Villarreal has taken advantage of his opportunities in his second year with the team, giving up just two hits in six innings of work this season, without being charged with an earned run.

    But Collin Balester and rookie Luke Putkonen remain in the bullpen, despite Putkonen allowing seven runs in six innings of work (10.52 ERA), and Balester's 6.50 ERA in 18 innings. The two have combined to give up 16 walks in 24 innings.

    To help the bullpen, the Tigers have been hustling along Luis Marte, who's been on the disabled list since Detroit's last spring training game, in which he strained his hamstring.

    Marte debuted with the Tigers last season, throwing 3.2 innings, giving up one run (2.45 ERA). He was 2-0 with a 2.08 ERA in nine Grapefruit League appearances this year.

    He began this season with an injury-rehabilitation assignment on May 17 for Single-A Lakeland, throwing two scoreless innings. He was later transferred to Toledo.

    Marte shined again on Monday, throwing three scoreless innings for Toledo, giving up just one hit and one walk, while striking out two batters.

    Leyland said Marte could return to the Tigers on Friday in Minnesota, which would likely mean a Triple-A demotion for either Balester or Putkonen.

    Because Detroit only has 12 position players on its 25-man roster, Marte's eventual call-up could prompt the Tigers to option another reliever to Triple-A, meaning both struggling relievers would likely be sent down.

4. Offensive Resurgence

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    After spending his entire career with the Milwaukee Brewers in the National League, Prince Fielder struggled to start his debut season in the AL.

    Fielder hit .309 in April, but only had three home runs and 11 RBI in 22 games last month.

    The Tigers' offensive effort was awful collectively to begin the 2012 campaign, stumbling to a .243 average in April.

    Fielder struggled again earlier in May, suffering through a five-game hitless streak and an 0-for-22 slump that dropped his average down to .266

    Since then, Fielder has gone on a seven-game hit streak, and his average, as well as his power numbers have drastically improved.

    He's added 30 points to his average and has five extra-base hits, including two home runs and eight RBI in the last seven games.

    As the driving force of the team's lineup, Fielder's improvement sparked a team-wide resurgence, boasting a .280 team average in the last seven games (.257 as a team this season), but the Tigers have only won three games in that span.

    Defending AL batting champion Miguel Cabrera also had a slow start, and after a five-game hitless streak of his own, Cabrera's average dropped to .263.

    But with the guy in front of him tearing the cover off the ball, Cabrera has hit .417 in his last 11 games with 12 RBI.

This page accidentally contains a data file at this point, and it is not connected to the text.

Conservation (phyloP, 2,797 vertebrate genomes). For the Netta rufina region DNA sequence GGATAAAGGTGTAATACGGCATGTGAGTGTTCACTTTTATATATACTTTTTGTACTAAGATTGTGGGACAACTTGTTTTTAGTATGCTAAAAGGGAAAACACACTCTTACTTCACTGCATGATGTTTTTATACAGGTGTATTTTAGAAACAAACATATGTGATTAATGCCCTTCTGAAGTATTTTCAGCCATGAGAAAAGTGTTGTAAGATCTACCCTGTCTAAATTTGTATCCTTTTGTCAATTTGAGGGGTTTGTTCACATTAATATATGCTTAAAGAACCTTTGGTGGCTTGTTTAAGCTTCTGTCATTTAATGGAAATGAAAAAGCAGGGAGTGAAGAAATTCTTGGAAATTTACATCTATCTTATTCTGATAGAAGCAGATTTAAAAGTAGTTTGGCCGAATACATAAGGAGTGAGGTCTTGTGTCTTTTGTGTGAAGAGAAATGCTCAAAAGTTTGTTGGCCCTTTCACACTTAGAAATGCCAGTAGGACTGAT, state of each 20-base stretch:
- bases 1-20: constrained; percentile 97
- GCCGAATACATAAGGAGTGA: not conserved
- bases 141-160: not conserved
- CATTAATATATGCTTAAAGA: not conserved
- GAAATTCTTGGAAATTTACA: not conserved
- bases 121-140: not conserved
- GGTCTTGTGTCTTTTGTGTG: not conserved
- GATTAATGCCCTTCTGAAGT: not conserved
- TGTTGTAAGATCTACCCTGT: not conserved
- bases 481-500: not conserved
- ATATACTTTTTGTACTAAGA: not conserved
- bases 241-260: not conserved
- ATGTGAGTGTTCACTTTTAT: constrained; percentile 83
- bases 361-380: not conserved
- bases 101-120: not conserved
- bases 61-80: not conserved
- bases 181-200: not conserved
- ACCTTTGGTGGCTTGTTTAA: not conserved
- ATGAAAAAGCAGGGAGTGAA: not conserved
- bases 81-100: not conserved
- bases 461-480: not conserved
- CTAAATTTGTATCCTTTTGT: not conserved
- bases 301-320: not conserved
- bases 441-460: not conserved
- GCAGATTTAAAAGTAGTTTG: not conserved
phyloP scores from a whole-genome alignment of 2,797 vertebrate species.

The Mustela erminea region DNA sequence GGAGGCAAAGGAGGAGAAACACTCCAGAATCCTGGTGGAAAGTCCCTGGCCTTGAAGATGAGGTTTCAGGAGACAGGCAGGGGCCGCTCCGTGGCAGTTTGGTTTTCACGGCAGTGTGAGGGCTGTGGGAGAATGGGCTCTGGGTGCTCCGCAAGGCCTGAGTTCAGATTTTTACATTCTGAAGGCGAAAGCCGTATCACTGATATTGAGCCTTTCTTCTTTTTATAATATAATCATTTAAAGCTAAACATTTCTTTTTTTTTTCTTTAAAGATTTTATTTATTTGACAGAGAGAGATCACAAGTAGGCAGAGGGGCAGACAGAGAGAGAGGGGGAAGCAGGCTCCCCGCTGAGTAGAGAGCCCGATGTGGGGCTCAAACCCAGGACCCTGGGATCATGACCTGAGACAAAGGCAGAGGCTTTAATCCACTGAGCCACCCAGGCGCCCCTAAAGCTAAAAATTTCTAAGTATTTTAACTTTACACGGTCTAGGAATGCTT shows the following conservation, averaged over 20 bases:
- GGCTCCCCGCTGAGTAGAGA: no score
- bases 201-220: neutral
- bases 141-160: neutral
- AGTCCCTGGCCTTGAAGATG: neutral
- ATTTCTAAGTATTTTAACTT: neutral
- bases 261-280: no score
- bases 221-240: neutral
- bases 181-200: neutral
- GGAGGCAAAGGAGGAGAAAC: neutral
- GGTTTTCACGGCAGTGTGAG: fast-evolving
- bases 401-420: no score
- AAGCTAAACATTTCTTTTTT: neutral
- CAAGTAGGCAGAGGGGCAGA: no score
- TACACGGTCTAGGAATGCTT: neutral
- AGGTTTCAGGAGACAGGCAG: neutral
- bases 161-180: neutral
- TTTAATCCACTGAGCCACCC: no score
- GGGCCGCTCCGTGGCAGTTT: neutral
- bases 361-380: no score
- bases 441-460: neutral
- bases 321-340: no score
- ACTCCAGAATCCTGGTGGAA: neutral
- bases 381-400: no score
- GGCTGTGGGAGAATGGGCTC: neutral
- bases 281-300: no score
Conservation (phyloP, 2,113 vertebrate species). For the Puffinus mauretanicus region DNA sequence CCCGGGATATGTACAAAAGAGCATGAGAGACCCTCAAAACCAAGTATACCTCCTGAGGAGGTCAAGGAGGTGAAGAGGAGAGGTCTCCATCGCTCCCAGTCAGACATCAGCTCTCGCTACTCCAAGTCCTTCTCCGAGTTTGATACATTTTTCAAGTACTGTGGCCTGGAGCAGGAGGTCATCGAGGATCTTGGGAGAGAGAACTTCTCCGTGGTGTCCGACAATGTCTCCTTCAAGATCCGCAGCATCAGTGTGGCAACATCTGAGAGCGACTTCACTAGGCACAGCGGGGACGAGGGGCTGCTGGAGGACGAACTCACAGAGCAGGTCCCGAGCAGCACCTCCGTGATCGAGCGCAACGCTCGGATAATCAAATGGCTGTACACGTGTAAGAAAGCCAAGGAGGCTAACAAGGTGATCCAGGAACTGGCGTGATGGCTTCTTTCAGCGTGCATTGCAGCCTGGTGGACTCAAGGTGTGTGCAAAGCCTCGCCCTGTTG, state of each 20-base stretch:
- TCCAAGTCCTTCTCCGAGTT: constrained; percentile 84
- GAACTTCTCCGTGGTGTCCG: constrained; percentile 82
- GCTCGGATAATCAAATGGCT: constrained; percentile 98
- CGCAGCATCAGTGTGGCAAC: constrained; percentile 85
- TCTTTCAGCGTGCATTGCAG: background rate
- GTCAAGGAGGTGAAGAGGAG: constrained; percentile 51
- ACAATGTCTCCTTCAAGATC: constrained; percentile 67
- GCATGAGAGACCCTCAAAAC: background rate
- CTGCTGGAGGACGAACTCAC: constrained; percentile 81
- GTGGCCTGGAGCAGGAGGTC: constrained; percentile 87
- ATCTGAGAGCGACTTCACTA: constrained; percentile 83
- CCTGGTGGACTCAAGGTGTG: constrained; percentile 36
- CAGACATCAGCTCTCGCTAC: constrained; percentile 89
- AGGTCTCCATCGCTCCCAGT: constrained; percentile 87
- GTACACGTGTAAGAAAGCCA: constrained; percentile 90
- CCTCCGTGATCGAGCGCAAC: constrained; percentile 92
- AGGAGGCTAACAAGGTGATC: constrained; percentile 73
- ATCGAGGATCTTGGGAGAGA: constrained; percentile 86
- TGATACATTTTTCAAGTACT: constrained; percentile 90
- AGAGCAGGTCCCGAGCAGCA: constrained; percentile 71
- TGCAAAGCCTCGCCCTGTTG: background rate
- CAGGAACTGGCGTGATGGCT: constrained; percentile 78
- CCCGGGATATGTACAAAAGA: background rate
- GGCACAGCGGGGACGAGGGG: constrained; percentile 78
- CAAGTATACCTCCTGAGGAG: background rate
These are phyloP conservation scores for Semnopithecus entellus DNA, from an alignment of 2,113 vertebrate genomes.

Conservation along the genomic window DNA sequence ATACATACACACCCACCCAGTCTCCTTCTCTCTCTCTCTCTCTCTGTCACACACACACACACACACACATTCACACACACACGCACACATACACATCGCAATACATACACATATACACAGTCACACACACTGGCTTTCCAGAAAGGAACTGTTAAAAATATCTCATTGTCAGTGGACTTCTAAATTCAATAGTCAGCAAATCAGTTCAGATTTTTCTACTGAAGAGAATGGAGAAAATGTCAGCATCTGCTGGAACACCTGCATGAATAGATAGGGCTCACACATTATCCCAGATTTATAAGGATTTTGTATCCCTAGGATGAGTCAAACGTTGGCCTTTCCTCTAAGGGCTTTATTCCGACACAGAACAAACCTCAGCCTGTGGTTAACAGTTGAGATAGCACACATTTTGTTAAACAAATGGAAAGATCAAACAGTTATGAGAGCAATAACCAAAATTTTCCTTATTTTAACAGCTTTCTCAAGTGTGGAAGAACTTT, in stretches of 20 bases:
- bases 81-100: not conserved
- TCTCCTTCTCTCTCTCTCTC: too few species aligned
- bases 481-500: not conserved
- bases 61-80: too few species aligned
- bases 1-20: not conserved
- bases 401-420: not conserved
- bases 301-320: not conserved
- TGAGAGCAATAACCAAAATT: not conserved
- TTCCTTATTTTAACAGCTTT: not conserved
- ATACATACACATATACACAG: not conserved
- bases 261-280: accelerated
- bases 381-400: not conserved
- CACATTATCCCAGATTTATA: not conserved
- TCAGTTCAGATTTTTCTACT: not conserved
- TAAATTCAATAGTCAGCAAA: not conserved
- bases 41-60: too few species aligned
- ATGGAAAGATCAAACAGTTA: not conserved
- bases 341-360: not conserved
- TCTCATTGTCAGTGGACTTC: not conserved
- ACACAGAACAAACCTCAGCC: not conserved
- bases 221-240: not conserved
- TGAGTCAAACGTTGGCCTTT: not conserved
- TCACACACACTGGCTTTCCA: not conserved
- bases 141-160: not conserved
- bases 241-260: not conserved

In the Tigers next three series, they face Cleveland, which has the ninth-best pitching staff in the AL with a 4.17 team ERA, then Minnesota and Boston, who have the two worst ERAs in the league (5.43 and 4.60 respectively).

    It's an opportunity for the heart of the order to get into a groove that could carry them the rest of the season, and also a chance for still-struggling hitters to finally erase slumps.

5. Starting Pitching Consistency

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    Max Scherzer has been the Dr. Jekyll and Mr. Hyde of the Tigers' rotation this year, leading to a mediocre start.

    Scherzer, Detroit's No. 3 starter, is 3-3 this season with a 5.73 ERA, but has shown flashes of brilliance. 

    On Sunday, Scherzer struck out a career-high 15 batters (all swinging) and allowed two earned runs on four hits in seven innings against the Pittsburgh Pirates.

    “I want to be someone on this team that can step up and help this team win,” Scherzer said to MLive.com after Sunday's performance. “I know I’m capable of it on a consistent basis and I know what it takes to have success in this league.”

    But Scherzer hasn't been consistent this year, going 1-3 with a 7.77 ERA, 27 strikeouts and 13 walks in May. Scherzer didn't pitch more than six innings in any of his first five starts, and allowed at least three earned runs in every start.

    Since then, Scherzer's gone 2-0 with a 3.70 ERA, 36 strikeouts and six walks in his last four starts. He's pitched at least 6.1 innings in all four starts, and most importantly, the Tigers have won three of those four games.

    Three of Detroit's other four starters have ERAs under three, and Fister, the team's No. 2 starter has made three starts since returning on May 7 after a finger injury sidelined him for a month.

    Fister has a 1.89 ERA in three starts in May, but he's 0-2 in those three starts and the Tigers lost all three games after sub-par offensive performances.

    Justin Verlander has been better this season than his AL Cy Young and MVP season in 2011, and Detroit's No. 5 starter Drew Smyly has exceeded expectations.

    Verlander took a no-hitter into the ninth inning his last start against Pittsburgh, and leads the AL with a 2.14 ERA and is 5-1 in his first nine starts. He has five wins, despite receiving some of the worst run support in the league, with the Tigers scoring just 4.54 runs per game when he's on the hill.

    Verlander hasn't pitched less than six innings in any of his starts, and has gone into the eighth inning in five appearances.

    Smyly, a 22-year-old rookie, is 1-1 with a 2.89 ERA in eight career starts. He's allowed one earned run or less in six of his eight starts and hasn't shied away from the big moments.

    As the Tigers offense comes alive, and the rotation continues to pump out quality starts consistently, the Tigers will win more and more games.